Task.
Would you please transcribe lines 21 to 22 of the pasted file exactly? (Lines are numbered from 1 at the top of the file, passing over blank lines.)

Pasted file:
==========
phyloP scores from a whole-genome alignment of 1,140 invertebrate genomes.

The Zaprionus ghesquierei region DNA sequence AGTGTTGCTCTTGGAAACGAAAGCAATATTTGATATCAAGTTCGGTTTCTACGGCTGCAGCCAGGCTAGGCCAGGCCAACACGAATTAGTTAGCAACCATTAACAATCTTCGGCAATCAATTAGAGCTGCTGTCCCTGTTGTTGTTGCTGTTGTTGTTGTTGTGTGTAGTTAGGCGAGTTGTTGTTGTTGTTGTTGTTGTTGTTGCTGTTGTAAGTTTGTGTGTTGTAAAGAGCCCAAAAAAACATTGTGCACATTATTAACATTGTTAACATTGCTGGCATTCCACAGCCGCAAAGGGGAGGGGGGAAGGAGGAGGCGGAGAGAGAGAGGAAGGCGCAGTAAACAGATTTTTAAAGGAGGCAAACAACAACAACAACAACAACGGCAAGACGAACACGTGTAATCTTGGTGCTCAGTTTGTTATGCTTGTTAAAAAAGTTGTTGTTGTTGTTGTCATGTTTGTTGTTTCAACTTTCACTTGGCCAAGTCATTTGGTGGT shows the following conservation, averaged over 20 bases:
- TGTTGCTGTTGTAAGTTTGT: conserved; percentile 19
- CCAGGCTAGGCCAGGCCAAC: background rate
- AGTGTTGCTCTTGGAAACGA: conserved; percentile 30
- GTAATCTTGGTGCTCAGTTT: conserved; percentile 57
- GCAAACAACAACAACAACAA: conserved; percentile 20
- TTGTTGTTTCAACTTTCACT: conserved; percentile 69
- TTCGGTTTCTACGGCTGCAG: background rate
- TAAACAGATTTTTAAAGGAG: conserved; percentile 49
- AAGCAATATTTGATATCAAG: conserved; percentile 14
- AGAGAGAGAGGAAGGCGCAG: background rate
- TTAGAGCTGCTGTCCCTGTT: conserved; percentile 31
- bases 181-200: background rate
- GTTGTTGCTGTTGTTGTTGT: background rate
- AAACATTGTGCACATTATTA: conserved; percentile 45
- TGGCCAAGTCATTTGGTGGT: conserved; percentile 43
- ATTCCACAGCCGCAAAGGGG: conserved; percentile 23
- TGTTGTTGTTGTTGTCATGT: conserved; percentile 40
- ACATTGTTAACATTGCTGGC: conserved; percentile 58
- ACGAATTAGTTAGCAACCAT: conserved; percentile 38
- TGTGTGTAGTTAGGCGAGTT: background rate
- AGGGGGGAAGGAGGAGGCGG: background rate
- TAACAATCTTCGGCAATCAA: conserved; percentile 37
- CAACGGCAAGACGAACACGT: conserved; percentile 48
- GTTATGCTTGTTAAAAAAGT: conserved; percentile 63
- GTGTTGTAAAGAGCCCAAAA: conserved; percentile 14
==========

- ACGAATTAGTTAGCAACCAT: conserved; percentile 38
- TGTGTGTAGTTAGGCGAGTT: background rate